Irregular Heart Beat May Be Riskier For Women
Review found atrial fibrillation linked to higher risk of stroke, heart trouble, death in women
By Dennis Thompson
TUESDAY, Jan. 19, 2016 (HealthDay News) -- The world's most common type of abnormal heart rhythm appears to pose a greater health threat to women than men, a new review suggests.
Atrial fibrillation is a stronger risk factor for stroke, heart disease, heart failure and death in women than it is in men, according to an analysis published online Jan. 19 in the BMJ.
Atrial fibrillation occurs when rapid, disorganized electrical signals cause the heart's two upper chambers -- the atria -- to contract in a herky-jerky manner, according to the U.S. National Institutes of Health.
The condition is most often associated with an increased risk of stroke, because the irregular rhythm allows blood to pool and clot in the atria.
But women with atrial fibrillation are twice as likely to suffer a stroke than men with the condition are, researchers concluded after reviewing evidence from 30 studies involving 4.3 million patients.
Women with atrial fibrillation also are 93 percent more likely to die from a heart condition, 55 percent more likely to suffer a heart attack, 16 percent more likely to develop heart failure and 12 percent more likely to die from any cause, when compared to men, the investigators found.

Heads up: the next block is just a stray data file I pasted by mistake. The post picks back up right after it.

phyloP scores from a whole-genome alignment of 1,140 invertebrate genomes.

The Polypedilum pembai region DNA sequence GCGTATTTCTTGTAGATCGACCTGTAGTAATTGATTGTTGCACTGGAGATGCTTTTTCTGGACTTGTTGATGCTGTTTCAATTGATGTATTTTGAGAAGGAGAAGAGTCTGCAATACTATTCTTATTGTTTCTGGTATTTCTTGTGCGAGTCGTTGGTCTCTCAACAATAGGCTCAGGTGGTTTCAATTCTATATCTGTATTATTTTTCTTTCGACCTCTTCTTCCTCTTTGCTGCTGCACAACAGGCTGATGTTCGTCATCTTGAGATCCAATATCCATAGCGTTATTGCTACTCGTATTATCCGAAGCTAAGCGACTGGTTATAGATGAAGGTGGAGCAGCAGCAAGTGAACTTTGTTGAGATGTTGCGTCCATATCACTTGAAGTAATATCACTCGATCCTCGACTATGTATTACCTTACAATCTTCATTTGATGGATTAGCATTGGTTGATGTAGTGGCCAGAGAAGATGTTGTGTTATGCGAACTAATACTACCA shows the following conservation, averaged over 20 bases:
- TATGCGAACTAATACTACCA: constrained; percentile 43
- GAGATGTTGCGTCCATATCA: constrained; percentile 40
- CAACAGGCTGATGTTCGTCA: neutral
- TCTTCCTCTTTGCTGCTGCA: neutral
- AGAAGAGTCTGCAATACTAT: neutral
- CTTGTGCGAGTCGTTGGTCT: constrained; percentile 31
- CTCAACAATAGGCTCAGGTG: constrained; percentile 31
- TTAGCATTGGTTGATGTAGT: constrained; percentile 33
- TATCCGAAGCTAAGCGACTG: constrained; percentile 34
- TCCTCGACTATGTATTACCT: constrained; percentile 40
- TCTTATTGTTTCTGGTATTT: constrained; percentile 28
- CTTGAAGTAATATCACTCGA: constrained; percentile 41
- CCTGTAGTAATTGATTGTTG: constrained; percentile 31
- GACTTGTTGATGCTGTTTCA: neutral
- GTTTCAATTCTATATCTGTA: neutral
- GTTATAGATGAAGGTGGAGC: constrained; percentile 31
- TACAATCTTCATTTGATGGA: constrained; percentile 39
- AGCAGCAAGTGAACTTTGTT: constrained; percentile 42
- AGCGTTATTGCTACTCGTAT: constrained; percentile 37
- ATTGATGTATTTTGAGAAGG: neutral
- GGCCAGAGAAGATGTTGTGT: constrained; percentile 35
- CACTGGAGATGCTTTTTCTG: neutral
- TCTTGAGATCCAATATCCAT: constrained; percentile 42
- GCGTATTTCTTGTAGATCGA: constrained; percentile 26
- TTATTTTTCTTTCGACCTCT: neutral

"This study adds to a growing body of literature showing that women may experience cardiovascular diseases and risk factors differently than men," said review author Connor Emdin, a doctoral student in cardiovascular epidemiology at the University of Oxford's George Institute for Global Health, in England.
Atrial fibrillation is a leading cause of heart disease and stroke worldwide, with an estimated 33.5 million people affected in 2010, the researchers pointed out.
Women may do worse with atrial fibrillation because their symptoms aren't as apparent as those in men, said Dr. Suzanne Steinbaum, director of women's heart health for the Heart and Vascular Institute at Lenox Hill Hospital in New York City.
"It's reasonable to consider that it's diagnosed later, or it's not as recognized or that the symptoms are not the same," Steinbaum said.
Women might wave off symptoms like fatigue or shortness of breath, chalking them up to stress or feeling tired rather than seeing them as warning signs for heart disease, she said.